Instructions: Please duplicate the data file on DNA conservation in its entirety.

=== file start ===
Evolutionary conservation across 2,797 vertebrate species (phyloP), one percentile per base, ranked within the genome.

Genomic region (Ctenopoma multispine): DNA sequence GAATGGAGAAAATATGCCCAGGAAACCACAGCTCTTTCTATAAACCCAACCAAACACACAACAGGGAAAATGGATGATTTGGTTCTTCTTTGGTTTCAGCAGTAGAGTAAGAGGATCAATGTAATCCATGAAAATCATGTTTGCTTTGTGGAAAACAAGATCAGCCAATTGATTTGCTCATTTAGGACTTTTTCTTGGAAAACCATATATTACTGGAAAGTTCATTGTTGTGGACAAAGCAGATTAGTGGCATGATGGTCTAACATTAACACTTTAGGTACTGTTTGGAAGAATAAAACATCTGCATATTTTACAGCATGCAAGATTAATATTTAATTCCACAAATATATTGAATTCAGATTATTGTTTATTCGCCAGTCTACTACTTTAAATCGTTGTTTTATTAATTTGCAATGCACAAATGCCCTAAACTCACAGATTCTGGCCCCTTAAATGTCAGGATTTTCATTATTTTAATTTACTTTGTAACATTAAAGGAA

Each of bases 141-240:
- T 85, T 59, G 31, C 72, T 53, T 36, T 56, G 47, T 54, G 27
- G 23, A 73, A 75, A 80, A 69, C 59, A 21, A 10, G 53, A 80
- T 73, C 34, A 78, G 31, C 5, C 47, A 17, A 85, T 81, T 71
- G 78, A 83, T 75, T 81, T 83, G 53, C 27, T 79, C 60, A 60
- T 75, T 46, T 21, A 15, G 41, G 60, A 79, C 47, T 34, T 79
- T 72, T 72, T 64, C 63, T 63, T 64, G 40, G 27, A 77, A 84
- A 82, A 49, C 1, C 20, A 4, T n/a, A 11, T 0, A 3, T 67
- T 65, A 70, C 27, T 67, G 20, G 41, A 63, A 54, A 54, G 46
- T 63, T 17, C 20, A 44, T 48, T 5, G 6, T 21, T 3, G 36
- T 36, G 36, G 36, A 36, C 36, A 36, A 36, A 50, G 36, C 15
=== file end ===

Evolutionary conservation across 2,797 vertebrate species (phyloP), one percentile per base, ranked within the genome.

Genomic region (Ctenopoma multispine): DNA sequence GAATGGAGAAAATATGCCCAGGAAACCACAGCTCTTTCTATAAACCCAACCAAACACACAACAGGGAAAATGGATGATTTGGTTCTTCTTTGGTTTCAGCAGTAGAGTAAGAGGATCAATGTAATCCATGAAAATCATGTTTGCTTTGTGGAAAACAAGATCAGCCAATTGATTTGCTCATTTAGGACTTTTTCTTGGAAAACCATATATTACTGGAAAGTTCATTGTTGTGGACAAAGCAGATTAGTGGCATGATGGTCTAACATTAACACTTTAGGTACTGTTTGGAAGAATAAAACATCTGCATATTTTACAGCATGCAAGATTAATATTTAATTCCACAAATATATTGAATTCAGATTATTGTTTATTCGCCAGTCTACTACTTTAAATCGTTGTTTTATTAATTTGCAATGCACAAATGCCCTAAACTCACAGATTCTGGCCCCTTAAATGTCAGGATTTTCATTATTTTAATTTACTTTGTAACATTAAAGGAA

Each of bases 141-240:
- T 85, T 59, G 31, C 72, T 53, T 36, T 56, G 47, T 54, G 27
- G 23, A 73, A 75, A 80, A 69, C 59, A 21, A 10, G 53, A 80
- T 73, C 34, A 78, G 31, C 5, C 47, A 17, A 85, T 81, T 71
- G 78, A 83, T 75, T 81, T 83, G 53, C 27, T 79, C 60, A 60
- T 75, T 46, T 21, A 15, G 41, G 60, A 79, C 47, T 34, T 79
- T 72, T 72, T 64, C 63, T 63, T 64, G 40, G 27, A 77, A 84
- A 82, A 49, C 1, C 20, A 4, T n/a, A 11, T 0, A 3, T 67
- T 65, A 70, C 27, T 67, G 20, G 41, A 63, A 54, A 54, G 46
- T 63, T 17, C 20, A 44, T 48, T 5, G 6, T 21, T 3, G 36
- T 36, G 36, G 36, A 36, C 36, A 36, A 36, A 50, G 36, C 15